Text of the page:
1) state and local government institutions and agencies, political parties, trade unions, political and public organisations or other persons in official or published documents;
2) publicly stated in public meetings, conferences, news conferences, rallies and other events, and the producer of public information does not distort the assertions made. In this case all responsibility falls on the organisers of the said events, and the persons who made the information public;
3) published earlier in other mass media if the information has not been denied by the mass media which published it;
4) announced by participants of live radio and television shows who are not subordinate to the producer of public information;
5) announced in a special election campaign programmes made not by the producer of public information;
6) announced in non-anonymous and commissioned articles or programmes;
7) presented in the form of an opinion, a commentary or evaluation.
In those cases responsibility for publication of false information shall lie with the person who first publishes such information.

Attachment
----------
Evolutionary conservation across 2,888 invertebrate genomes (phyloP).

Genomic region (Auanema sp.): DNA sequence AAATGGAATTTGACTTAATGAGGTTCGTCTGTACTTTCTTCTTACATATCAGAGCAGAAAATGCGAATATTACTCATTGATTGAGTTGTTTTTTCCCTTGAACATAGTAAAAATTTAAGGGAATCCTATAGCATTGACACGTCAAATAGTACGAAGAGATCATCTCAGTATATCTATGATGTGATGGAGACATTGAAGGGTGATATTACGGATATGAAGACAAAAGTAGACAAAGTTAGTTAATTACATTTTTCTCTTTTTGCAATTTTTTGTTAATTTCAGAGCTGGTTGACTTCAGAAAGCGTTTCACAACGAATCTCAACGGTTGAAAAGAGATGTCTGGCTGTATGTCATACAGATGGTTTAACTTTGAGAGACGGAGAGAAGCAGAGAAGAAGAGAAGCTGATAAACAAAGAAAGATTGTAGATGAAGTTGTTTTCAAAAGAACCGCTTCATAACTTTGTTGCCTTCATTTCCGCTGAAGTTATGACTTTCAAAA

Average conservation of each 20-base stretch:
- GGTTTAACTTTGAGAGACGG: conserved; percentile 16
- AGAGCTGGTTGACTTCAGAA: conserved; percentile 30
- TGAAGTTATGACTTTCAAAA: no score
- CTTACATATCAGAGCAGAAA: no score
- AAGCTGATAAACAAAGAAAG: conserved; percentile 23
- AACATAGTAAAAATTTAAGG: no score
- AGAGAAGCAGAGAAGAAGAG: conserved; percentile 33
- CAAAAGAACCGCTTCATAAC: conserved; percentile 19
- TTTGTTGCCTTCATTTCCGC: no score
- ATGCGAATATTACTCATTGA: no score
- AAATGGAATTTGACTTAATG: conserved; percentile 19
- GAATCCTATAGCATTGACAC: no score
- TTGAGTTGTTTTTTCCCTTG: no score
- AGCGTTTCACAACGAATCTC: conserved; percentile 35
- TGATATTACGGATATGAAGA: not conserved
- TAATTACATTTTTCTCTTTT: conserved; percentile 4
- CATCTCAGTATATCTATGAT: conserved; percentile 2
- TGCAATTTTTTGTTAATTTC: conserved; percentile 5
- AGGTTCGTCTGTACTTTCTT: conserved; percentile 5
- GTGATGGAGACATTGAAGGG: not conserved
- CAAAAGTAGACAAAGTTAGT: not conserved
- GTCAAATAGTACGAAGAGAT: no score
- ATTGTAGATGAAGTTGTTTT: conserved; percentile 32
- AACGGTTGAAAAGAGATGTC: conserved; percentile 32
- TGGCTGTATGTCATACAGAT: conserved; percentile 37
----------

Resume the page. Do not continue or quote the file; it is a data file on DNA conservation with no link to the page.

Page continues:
According to the Article 14 of the Law on Provision of Information to the Public, information about a person’s private life may be published only with the consent of that person, and if publication of the information shall not cause undue harm to the person. Information concerning private life may be published without the person’s consent in those cases, when publishing of the information shall not pose harm to the person, or when the information shall assist in uncovering law violations or crimes also, when the information shall be presented in the examination of a case in an open court process.